Personal narratives and first-person interpretation at the Canadian museum of history

by Stephanie Elliott

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ABSTRACT

The Canadian Museum of History (CMH) offers the visitor a potentially active experience in Canada Hall, which features an elaborate series of spaces designed to follow “1000 Years of Canadian History” (CMH “Floor Plan”) from East to West. In this exhibit, the visitor enters a simulated reality with life-sized houses, ships, churches and streetscapes which frame the museum’s collection. The result is an immersive atmosphere, creating a sense of travelling through time and making visitors feel as though they are, in fact, standing outside in a New France square, for example. There is, however, something missing from this “virtual reality”: people. There is no one buying goods in the New France Square, Ontario Street is a ghost town, and the Vancouver International Airport is eerily still. This void breaks the “compensatory illusion” (Delaney 141) of the exhibit by omitting an essential aspect of the Canadian landscape, and in doing so causes visitors to relinquish their suspension of disbelief, and return, even briefly, to the present. Lacking too are human stories. Visitors are left with the sense that the places in the Canadian landscape and history are far more important than the people occupying them, and as a result they don’t see any version of themselves represented in it. First-person interpretation as a museum technique is able to bridge the gaps in the CMH’s Canada Hall, due to its ability to entertain while educating, effectively transmit human emotions and experiences, and to its ability to engagingly offer more substantial information than placards or mobile applications ever could.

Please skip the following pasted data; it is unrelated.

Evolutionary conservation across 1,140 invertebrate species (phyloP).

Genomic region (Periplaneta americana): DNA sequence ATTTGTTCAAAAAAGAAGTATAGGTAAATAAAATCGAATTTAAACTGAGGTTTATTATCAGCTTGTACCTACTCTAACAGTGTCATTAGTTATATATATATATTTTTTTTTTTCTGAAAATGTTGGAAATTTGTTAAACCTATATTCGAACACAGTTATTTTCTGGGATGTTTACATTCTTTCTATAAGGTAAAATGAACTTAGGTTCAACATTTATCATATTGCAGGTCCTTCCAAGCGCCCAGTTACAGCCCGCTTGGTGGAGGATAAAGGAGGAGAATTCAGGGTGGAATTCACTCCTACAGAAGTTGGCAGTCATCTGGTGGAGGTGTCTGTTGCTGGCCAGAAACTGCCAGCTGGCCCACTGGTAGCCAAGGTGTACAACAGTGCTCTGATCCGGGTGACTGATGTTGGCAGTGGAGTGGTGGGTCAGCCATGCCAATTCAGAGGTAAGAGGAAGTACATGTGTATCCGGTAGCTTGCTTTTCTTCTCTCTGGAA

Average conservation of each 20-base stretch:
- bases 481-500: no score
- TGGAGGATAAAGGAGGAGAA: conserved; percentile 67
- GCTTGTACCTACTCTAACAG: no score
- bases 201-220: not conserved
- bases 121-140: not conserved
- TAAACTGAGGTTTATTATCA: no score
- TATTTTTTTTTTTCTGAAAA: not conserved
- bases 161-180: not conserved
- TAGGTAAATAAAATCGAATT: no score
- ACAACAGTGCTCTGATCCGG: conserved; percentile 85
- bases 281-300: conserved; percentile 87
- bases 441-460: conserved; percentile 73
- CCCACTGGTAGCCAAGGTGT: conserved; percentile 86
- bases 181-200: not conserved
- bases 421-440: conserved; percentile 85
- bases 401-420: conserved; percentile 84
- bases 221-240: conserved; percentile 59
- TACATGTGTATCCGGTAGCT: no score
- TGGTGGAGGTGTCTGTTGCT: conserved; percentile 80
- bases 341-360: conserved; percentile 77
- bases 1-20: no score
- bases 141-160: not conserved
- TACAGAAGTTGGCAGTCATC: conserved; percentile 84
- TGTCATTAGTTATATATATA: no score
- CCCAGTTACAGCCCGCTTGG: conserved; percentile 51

KEY WORDS

First-person interpretation; Canadian Museum of History; Education; personal
narrative.

BIOGRAPHY

Stephanie is a first year MA student in the Heritage Conservation stream of Canadian Studies. She completed a BA in French Literature at Carleton in 2012. After a snowy year off in the extreme north of Alberta to figure out her next step, she realized how much she loved the interpretation work she had done with Parks Canada on the Rideau Canal, and found the Canadian Studies program. She is really looking forward to getting more involved in the heritage community here in Ottawa and learning more about Ottawa’s heritage outside of the Canal. Her research interests include cultural tourism and interpretation, as well as social history, built heritage, cultural landscapes, and intangible heritage. After her Masters, she would love to manage and develop dynamic programming for historic sites in Canada.